130. Cypress.—Fig. 220. Cypress wood in appearance, quality, and uses is similar to white cedar. "Black cypress" and "white cypress" are heavy and light forms of the same species. The cypress is a large deciduous tree occupying much of the swamp and overflow land along the coast and rivers of the Southern States.

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wood working projects

131. Pine.—Fig. 221. Very variable, very light and soft in "soft" pine, such as white pine; of medium weight to heavy and quite hard in "hard" pine, of which longleaf or Georgia pine is the extreme form. Usually it is stiff, quite strong, of even text­ure, and more or less resinous. The sapwood is yellowish white; the heartwood, orange brown. Pine shrinks moderately, seasons rapidly and without much injury; it works easily; is never too hard to nail (unlike oak or hickory); it is mostly quite durable, and if well seasoned is not subject to the attacks of boring in­sects. The heavier the wood, the darker, stronger and harder it is, and the more it shrinks and checks. Pine is used more exten­sively than any other kind of wood. It is the principal wood in common carpentry, as well as in all heavy construction, bridges, trestles, etc. It is used also in almost every other wood industry, for spars, masts, planks, and timbers in ship building, in car and wagon construction, in cooperage, for crates and boxes, in fur­niture work, for toys and patterns, railway ties, water pipes, ex­celsior, etc. Pines are usually large trees with few branches, the straight, cylindrical, useful stem forming by far the greatest part of the tree.

132. Spruce—Pig. 222. Resembles soft pine, is light, very soft, stiff, moderately strong, less resinous than pine; has no distinct heartwood, and is of whitish color. Used like soft pine, but also employed as resonance wood and preferred for paper pulp. Spruces, like pines, form extensive forests; they are more frugal, thrive on thinner soils, and bear more shade, but usually require a more humid climate. "Black" and "white" spruce, as applied by lumbermen, usually refer to narrow and wide ringed forms of black spruce.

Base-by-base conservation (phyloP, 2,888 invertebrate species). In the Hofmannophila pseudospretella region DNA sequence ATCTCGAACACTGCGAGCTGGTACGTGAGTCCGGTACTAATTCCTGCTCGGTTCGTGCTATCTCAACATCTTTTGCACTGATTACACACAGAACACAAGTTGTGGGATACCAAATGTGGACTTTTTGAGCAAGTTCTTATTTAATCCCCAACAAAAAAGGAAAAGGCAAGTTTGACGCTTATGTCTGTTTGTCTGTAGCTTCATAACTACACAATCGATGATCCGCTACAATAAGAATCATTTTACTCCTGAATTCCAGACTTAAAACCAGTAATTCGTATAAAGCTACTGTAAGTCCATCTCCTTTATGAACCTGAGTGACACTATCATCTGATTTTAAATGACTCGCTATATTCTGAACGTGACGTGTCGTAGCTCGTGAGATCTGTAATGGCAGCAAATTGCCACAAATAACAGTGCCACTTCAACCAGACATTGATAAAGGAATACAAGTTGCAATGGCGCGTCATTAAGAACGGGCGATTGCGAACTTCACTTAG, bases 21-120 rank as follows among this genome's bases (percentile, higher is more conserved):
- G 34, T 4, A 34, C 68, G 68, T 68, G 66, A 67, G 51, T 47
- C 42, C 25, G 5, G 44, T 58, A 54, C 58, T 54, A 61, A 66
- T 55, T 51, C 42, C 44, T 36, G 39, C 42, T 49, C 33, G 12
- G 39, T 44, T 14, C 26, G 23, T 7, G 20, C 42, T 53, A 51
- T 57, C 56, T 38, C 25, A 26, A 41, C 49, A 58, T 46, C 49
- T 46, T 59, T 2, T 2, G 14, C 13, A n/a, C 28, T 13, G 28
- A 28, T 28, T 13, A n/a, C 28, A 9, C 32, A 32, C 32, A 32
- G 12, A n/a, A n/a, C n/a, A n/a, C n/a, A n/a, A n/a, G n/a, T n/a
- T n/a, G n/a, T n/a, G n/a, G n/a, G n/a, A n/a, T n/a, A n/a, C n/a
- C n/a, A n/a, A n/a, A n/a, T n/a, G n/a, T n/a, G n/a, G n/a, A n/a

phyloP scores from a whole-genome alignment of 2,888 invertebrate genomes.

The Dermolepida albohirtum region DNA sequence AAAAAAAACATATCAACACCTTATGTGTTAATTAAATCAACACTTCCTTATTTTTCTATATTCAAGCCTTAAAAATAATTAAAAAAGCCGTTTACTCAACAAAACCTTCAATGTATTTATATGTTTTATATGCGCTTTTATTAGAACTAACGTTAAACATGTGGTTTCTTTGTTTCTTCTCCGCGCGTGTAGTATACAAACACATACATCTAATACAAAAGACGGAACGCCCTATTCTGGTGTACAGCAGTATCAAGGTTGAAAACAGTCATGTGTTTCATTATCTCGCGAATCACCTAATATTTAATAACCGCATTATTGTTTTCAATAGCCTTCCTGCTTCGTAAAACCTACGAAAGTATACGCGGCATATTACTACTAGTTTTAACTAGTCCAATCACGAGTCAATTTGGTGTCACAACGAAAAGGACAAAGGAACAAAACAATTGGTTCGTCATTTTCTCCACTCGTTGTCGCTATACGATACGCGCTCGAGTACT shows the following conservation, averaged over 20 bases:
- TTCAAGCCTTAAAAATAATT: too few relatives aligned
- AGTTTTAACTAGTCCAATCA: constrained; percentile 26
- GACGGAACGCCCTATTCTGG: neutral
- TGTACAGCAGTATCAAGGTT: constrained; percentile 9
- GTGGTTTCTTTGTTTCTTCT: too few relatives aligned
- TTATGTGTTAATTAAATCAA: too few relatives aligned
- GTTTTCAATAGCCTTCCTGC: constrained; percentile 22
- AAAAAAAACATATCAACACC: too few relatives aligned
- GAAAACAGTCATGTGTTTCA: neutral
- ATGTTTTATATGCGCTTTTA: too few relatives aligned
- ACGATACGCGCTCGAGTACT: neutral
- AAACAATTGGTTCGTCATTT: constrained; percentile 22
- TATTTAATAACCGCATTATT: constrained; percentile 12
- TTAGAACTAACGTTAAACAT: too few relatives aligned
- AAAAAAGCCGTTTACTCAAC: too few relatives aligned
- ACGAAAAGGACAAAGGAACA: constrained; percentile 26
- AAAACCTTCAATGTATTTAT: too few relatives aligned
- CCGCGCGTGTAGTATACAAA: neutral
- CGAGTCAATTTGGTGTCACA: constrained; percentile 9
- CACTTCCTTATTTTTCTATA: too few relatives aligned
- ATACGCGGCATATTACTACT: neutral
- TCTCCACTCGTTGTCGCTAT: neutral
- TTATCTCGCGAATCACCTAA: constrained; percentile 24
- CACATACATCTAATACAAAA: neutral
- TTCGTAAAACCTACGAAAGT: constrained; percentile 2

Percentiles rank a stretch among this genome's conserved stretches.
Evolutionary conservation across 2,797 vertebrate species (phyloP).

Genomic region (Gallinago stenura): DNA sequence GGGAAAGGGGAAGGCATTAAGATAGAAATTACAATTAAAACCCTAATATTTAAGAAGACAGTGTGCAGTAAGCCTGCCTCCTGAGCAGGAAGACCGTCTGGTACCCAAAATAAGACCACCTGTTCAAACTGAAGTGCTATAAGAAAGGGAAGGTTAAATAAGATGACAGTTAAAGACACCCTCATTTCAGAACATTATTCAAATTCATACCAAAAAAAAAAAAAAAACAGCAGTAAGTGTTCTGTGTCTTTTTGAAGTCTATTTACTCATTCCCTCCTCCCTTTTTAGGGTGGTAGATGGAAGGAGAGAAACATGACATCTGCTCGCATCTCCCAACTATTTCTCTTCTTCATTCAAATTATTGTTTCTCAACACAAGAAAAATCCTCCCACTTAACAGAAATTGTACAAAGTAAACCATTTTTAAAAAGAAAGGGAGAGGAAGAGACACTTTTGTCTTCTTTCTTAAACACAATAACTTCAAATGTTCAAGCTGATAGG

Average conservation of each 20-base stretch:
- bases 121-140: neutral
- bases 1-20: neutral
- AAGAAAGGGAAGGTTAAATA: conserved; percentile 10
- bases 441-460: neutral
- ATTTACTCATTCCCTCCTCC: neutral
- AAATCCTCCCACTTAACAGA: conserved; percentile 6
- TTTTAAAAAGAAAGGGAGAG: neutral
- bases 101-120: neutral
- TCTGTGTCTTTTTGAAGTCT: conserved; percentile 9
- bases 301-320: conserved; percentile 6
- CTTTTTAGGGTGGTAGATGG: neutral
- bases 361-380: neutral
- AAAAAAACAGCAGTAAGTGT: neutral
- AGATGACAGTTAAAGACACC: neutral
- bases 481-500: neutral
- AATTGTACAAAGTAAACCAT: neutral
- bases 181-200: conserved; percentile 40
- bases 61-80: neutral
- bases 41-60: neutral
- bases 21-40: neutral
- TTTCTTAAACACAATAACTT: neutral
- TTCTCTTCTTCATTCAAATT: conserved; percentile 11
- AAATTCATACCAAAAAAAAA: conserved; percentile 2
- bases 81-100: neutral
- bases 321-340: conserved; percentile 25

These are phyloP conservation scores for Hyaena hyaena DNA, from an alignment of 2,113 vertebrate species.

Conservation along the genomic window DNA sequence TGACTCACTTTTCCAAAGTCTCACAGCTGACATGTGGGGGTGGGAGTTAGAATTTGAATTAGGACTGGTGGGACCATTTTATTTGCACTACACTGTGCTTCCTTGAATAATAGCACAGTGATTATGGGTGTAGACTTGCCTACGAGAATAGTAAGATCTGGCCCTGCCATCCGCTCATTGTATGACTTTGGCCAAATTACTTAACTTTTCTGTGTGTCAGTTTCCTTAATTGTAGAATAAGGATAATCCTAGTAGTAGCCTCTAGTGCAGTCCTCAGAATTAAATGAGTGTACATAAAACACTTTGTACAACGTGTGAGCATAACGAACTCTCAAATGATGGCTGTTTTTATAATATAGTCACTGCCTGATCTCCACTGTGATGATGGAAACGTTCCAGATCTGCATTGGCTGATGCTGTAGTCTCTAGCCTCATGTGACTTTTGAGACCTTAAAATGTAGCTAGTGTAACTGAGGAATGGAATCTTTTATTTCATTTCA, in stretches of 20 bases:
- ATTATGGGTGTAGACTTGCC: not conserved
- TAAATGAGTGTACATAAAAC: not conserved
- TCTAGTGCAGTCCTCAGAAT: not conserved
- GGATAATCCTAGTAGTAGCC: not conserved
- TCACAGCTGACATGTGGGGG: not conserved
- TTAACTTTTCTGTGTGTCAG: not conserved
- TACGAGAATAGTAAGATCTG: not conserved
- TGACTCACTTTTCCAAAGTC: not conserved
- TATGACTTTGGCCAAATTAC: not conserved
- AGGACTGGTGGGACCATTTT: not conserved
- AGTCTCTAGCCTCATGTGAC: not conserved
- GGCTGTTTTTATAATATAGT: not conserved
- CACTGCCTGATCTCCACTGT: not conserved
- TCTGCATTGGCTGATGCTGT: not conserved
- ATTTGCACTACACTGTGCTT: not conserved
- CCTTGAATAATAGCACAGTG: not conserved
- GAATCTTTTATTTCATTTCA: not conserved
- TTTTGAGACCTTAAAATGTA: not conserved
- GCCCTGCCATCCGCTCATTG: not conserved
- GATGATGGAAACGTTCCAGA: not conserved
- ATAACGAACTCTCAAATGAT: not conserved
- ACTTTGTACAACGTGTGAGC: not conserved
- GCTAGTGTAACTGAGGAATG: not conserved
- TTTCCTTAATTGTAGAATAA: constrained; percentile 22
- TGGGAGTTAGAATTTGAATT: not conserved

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wood working projects

133. Ash.—Fig. 223. Wood heavy, hard, strong, stiff, quite tough, not durable in contact with soil, straight grained, rough on the split surface and coarse in texture. The wood shrinks moderately, seasons with little injury, stands well and takes a good polish. In carpentry ash is used for finishing lumber, stairways, panels, etc.; it is used in shipbuilding, in the construction of cars, wagons, carriages, etc., in the manufacture of farm implements, machinery, and especially of furniture of all kinds, and also for harness work; for barrels, baskets, oars, tool handles, hoops, clothespins, and toys'. The trees of the several species of ash are rapid growers, of small to medium height with stout trunks; they form no forests, but occur scattered in almost all broad-leaved forests.